In Dr. Yury Gogotsi.’s nanotecnology lab I am working with carbon nanotubes, filled with nano sized (~5NM) silicon particles using capillary action. Sonification is used to disperse the silicon particles into a solution. However, much like trying to put a camel through the eye of a needle, the origonal silicon particles must be reduced in size.
This requires hydrofluoric acid (HF) and nitric acid (HNO3) sometimes diluted with deionized water (to slow the reaction enough so that there is time to stop it as the 5 nm size is attained). The first samples of silicon particles we “nano-sized” with our solutions was 0.003 grams of Silicon, later we tried 0.006. HF will clear of a layer of SiO2. HNO3 then oxidizes the next layer of Si and HF the clears that layer of SIO2. One could compare this process to that of pealing and onion, layer bye layer. Again sonification is used to keep the silicon suspended in solution, while this size reduction proceeds.
When the correctly sized silicon particles are produced, photoluminescence is clearly seen under 254 nm ultra violet, the range in color can be from red to green. To slow desired reaction one the particle size is correct methanol is added. The particles are filtered out of solution using a ceramic filter holding a polyvinylidene fluoride (PVDF) membrane filter, and washing of the silicon continued until the pH was neutral.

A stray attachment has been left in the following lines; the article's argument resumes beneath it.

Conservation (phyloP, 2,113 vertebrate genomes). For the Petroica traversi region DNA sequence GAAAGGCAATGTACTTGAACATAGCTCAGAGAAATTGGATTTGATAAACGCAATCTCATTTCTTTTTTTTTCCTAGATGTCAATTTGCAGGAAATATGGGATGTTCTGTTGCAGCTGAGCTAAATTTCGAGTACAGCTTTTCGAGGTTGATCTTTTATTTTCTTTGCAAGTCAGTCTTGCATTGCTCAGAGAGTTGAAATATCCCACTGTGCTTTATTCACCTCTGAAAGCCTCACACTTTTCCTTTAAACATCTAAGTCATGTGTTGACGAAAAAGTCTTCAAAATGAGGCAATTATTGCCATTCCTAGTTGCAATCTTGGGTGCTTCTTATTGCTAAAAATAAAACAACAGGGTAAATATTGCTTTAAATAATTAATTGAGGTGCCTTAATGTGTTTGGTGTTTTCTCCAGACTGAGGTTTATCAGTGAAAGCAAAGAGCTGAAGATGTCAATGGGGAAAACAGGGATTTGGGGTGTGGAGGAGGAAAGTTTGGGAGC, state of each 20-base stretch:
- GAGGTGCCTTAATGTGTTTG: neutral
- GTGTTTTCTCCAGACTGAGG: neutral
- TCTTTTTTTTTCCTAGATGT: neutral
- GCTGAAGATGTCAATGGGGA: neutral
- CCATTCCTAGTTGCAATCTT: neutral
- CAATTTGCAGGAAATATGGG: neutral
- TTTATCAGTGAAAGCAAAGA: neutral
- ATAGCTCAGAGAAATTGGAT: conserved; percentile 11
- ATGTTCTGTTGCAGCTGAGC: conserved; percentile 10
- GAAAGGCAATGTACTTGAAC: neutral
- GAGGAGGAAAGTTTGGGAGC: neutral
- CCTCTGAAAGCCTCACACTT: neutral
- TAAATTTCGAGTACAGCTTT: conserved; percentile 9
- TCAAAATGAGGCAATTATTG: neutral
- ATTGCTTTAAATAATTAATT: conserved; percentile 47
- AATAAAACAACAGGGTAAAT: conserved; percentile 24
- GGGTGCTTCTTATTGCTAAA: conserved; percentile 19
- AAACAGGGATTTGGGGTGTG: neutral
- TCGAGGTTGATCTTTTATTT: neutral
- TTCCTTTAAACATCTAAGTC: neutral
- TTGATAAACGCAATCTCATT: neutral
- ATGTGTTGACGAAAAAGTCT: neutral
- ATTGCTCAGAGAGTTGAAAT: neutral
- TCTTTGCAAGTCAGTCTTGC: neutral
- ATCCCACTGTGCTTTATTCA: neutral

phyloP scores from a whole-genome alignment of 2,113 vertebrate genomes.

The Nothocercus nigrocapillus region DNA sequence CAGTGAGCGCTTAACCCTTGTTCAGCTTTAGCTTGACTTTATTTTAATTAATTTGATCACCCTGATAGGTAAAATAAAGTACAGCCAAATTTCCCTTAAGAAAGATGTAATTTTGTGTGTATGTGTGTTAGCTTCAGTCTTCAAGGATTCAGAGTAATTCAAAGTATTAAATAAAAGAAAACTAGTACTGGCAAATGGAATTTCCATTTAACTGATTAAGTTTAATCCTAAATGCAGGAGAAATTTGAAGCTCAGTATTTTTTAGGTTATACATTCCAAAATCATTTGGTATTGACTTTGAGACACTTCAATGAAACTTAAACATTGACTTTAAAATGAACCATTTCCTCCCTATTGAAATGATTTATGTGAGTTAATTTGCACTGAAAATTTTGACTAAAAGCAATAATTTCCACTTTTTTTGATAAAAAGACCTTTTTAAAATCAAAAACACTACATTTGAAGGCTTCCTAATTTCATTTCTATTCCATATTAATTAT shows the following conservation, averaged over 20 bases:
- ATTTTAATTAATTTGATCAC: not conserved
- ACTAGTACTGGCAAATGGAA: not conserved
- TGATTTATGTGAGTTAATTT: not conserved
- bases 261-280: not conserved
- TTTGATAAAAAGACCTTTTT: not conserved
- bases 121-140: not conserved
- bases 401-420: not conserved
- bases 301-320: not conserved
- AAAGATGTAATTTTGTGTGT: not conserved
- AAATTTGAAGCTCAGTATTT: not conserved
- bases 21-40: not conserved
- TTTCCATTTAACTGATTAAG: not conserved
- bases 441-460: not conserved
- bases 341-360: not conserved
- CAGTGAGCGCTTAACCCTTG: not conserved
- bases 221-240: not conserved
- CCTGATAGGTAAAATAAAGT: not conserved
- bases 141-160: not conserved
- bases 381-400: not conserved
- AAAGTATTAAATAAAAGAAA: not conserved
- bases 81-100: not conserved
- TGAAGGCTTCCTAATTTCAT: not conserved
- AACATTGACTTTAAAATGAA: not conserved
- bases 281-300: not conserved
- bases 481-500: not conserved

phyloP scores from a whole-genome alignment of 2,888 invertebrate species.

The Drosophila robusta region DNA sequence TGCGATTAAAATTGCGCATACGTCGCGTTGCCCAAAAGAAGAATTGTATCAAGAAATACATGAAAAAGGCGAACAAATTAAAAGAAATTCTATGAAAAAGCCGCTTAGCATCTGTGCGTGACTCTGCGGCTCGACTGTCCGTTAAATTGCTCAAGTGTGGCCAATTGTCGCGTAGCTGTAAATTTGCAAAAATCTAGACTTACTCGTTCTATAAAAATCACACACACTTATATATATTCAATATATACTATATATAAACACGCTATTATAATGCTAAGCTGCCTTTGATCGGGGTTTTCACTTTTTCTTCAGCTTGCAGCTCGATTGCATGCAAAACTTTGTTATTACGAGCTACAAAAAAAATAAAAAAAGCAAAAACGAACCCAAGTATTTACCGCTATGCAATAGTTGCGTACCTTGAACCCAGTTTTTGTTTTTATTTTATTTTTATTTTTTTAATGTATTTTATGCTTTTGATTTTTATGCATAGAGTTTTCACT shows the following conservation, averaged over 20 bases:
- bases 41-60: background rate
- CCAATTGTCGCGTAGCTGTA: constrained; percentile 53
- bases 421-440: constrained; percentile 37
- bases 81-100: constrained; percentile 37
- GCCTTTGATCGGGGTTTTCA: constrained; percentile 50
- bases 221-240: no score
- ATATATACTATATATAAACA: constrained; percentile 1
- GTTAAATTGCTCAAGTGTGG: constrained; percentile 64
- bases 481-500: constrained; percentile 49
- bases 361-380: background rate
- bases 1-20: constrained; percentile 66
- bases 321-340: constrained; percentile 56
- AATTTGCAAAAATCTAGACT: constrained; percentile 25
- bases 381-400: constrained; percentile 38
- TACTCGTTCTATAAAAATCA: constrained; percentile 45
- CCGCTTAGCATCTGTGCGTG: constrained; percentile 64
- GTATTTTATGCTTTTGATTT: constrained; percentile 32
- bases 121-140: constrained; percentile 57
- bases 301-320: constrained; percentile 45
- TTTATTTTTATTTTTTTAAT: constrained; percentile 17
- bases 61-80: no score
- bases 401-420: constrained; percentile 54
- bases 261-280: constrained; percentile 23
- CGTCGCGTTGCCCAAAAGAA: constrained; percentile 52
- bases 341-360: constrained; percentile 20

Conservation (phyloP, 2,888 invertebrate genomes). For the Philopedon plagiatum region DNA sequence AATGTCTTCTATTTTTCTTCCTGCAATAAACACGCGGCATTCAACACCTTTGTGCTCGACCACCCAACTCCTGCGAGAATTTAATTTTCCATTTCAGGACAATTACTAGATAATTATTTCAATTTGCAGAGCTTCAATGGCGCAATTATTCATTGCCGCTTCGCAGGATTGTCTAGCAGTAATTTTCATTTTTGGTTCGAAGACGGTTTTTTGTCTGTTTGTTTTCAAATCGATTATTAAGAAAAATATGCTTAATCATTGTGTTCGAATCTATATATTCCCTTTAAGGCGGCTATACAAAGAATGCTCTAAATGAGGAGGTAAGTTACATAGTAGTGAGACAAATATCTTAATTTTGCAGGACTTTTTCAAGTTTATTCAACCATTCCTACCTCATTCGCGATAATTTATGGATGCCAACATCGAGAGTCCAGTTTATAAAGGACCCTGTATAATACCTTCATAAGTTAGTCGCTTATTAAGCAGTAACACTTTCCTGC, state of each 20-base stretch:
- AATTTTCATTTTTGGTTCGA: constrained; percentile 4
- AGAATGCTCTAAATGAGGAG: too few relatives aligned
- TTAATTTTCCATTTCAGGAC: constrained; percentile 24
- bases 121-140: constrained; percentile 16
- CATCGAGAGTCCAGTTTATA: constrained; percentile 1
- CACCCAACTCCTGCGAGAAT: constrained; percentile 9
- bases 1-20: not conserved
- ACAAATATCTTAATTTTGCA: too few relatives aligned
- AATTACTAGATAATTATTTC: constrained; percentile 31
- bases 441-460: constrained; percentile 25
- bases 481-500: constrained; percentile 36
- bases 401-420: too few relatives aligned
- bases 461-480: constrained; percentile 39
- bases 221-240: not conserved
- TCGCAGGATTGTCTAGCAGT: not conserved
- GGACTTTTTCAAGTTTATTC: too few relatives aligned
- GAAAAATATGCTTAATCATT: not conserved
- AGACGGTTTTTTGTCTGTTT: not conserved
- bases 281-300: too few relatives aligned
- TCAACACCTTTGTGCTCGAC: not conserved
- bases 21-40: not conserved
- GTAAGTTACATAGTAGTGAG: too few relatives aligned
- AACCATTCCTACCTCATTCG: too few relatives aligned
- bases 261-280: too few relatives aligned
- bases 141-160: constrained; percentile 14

Since silicon is very reactive in air (with oxygen, forming SIO2), it needed to be stabilized. For this we used 1-octadecene and ultra-violet cabinets, leading to the photoinitiated hydrosilylation of the silicon; some of the 1-octadecene reacted with the 4 hydrogen atoms on the silicon (like carbon, silicon has a valence of four). Part of the octadecene molicllure removed the hydrogen atoms, the rest of the organic C-H chain, then bonded with the silicon. The excess 1-octadecene molecules were removed in a vacuum oven at 90 degrees celcius.
This product was then dispersed in toluene (which was not degassed and remained saturated with dissolved oxygen), and was capped to prevent evaporation, and also subjected to UV radiation. This time we wanted dissolved oxygen in the mixture, as the oxygen would then insert itself into between the silicon and the organic chain forming a secure double bond.
[i] How Stuff Works (accessed 7/21/2008) http://electronics.howstuffworks.com/lithium-ion-battery.htm